Second, we determined that FBXW7 is inactivated by a mutation in the coding region. The average of FBXW7 mutation rate in several malignancies was ∼6% (4). As for gastric cancer cases, Lee and colleagues reported the possibility of the presence of mutation, but the relationship of the FBXW7 mutation and prognosis was not elucidated (13). Therefore, we examined the sequence of the FBXW7 isoforms. The FBXW7 mutation rate, 8.8% (7 of 80), was similar to the 3.7% to 6% previously reported for gastric cancer (4, 13). Mutation hotspots are located in T-cell acute lymphocytic leukemia; however, they were not detected in the current study (13, 20, 21).

Third, chromosome 4q contains the FBXW7 gene. Approximately 30% of the gene is deleted in certain carcinomas, such as esophageal and gastric cancers. In particular, inactivation of tumor suppressor genes by the chromosome 4q deletion may be an important factor in colon carcinogenesis (2224).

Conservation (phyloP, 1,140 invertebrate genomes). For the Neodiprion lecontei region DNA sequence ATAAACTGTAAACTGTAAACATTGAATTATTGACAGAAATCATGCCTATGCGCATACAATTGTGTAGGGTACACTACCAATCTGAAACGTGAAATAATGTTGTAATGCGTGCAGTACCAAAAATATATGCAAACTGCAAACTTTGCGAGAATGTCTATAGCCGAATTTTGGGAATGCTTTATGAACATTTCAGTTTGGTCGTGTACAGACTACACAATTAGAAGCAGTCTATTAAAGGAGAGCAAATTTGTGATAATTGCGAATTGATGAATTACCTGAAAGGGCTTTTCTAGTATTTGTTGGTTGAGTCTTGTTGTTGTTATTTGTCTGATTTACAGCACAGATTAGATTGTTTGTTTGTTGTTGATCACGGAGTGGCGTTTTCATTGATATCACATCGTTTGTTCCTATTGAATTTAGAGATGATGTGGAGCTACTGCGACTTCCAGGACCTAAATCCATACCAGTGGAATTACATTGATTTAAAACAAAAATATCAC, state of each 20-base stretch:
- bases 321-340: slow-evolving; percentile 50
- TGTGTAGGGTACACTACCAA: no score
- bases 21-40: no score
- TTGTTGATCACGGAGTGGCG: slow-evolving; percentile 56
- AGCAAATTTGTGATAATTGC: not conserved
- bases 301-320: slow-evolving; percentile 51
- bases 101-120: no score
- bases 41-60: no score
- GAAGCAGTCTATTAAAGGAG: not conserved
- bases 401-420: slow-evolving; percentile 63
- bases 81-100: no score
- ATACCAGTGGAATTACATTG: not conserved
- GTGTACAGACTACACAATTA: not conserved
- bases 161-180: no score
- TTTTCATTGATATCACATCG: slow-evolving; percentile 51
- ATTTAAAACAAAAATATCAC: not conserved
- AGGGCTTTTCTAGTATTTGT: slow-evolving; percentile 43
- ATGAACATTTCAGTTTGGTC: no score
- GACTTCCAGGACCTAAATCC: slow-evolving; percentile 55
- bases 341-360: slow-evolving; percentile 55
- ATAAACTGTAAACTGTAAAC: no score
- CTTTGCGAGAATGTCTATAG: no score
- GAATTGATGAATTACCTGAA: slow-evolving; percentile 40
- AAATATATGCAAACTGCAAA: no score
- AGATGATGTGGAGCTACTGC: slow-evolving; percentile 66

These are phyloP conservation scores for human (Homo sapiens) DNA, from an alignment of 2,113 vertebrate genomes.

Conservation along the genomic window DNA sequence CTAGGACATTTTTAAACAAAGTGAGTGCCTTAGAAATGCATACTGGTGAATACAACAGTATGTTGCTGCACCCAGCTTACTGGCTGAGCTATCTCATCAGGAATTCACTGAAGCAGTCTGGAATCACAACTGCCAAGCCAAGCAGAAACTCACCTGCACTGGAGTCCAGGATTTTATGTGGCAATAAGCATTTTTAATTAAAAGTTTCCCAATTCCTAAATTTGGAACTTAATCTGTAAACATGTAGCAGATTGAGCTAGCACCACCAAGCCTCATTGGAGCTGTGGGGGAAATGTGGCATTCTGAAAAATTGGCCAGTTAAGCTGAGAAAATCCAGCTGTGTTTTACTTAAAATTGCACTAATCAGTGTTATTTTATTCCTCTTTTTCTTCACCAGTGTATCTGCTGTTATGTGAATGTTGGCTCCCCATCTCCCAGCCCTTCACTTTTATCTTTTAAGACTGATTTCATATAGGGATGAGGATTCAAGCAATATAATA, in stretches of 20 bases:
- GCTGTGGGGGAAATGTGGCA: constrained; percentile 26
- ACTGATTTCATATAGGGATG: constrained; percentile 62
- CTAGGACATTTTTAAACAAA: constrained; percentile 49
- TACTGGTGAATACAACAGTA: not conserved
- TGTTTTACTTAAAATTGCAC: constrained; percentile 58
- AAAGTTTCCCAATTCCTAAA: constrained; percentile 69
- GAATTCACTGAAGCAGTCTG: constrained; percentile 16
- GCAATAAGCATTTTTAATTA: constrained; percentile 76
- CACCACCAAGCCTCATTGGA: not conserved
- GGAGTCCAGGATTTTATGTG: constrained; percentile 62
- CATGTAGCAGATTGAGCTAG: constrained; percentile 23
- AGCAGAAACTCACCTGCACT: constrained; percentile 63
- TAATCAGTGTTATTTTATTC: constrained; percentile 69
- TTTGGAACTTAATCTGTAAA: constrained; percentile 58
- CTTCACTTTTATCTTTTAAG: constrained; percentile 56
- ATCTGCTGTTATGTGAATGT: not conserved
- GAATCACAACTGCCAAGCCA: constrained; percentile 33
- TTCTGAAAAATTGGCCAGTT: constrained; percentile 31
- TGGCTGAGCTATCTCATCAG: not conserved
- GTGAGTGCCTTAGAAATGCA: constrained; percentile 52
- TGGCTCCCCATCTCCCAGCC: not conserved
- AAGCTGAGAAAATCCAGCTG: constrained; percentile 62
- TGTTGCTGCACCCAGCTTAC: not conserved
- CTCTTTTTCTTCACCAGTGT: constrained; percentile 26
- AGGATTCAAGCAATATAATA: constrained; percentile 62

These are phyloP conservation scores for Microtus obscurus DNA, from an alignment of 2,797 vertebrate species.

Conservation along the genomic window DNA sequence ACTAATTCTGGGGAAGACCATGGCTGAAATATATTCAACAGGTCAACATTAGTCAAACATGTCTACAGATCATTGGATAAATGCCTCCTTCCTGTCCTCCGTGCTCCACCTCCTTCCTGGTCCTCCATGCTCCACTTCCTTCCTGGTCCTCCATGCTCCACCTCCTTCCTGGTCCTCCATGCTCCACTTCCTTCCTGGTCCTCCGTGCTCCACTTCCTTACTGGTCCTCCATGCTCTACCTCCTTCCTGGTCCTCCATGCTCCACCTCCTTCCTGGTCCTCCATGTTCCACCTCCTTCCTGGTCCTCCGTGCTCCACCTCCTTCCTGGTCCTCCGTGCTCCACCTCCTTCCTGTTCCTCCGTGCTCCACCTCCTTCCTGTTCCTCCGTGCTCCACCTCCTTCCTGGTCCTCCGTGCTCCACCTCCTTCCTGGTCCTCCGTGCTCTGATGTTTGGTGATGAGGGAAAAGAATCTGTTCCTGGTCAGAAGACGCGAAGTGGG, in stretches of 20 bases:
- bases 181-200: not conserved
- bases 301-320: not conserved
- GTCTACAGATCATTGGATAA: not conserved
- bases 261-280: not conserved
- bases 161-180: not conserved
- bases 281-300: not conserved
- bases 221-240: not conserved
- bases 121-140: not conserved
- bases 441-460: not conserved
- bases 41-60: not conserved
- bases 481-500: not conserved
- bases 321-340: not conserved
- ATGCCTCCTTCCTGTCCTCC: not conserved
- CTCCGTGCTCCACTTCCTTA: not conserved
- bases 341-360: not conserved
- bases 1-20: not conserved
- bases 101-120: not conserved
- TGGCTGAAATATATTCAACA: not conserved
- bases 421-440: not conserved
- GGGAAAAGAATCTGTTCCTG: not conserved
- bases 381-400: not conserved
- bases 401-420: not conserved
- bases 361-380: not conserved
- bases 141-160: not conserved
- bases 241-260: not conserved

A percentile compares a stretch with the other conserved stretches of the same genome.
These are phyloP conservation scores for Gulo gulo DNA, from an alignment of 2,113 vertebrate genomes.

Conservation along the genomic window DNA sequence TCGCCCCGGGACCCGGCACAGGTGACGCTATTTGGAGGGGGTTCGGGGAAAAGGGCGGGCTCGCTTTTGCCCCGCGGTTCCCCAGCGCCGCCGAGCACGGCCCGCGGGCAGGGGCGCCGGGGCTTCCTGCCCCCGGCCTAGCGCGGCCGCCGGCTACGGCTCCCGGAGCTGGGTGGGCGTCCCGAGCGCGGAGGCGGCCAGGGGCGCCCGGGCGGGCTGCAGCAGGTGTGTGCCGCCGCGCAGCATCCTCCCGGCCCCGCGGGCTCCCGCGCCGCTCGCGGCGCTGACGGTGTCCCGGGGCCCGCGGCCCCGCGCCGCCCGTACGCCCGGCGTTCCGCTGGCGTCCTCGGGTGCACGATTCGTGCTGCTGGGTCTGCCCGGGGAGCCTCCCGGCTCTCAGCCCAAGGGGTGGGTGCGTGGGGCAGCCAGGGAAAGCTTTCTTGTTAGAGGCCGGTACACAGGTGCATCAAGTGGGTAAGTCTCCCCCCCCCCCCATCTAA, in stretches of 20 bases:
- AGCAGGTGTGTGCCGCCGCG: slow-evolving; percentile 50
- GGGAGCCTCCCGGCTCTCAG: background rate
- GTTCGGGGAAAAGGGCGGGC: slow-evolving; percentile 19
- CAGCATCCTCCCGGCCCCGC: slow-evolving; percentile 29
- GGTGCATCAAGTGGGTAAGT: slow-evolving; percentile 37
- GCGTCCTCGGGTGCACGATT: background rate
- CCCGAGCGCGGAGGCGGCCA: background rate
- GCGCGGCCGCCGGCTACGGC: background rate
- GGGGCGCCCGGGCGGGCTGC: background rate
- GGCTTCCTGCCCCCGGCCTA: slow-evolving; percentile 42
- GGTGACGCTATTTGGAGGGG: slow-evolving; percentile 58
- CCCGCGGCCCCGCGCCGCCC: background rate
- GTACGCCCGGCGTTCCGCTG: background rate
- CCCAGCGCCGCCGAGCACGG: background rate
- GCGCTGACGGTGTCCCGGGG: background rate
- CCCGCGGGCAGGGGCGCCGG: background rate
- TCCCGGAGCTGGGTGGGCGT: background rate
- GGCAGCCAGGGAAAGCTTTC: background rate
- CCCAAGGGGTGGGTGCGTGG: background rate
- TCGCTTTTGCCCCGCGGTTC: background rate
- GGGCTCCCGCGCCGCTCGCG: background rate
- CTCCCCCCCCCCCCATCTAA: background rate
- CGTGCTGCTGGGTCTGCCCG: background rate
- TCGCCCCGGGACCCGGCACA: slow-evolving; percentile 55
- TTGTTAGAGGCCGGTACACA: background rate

The reduction of FBXW7 expression is associated with the dysregulation of cyclin E and c-Myc, positive regulators of the cell cycle (2, 18, 25, 26). c-Myc is associated with cell growth and is recognized as an important factor in control of the G1 (G0) to S-phase transition (1, 6, 27, 28). Cyclin E expression is enhanced in various types of cancer, where it regulates cell cycle progression via Rb phosphorylation and contributes to genome instability (19, 29). Consistent with previously published reports, we showed that protein expression of c-Myc and cyclin E is enhanced when FBXW7 is suppressed in a gastric cancer cell line (Fig. 4). Immunohistochemical analysis of FBXW7 in clinical gastric cancer tissues revealed enhanced expression of Myc and cyclin E in FBXW7 low expression tissues (Supplementary Fig. S7A). Conversely, Myc and cyclin E expression levels were suppressed in tissues in which FBXW7 was overexpressed (Supplementary Fig. S7B), confirming the relationship between FBXW7 and target proteins in clinical gastric cancer tissues.

In addition, c-Myc accumulation induces p53-dependent apoptosis via MDM2 degradation (6, 30, 31). The inactivation of both FBXW7 and p53 promotes c-Myc accumulation and inhibits p53-dependent apoptosis by MDM2 activation. It probably means that the proliferation rate was increased in these cells.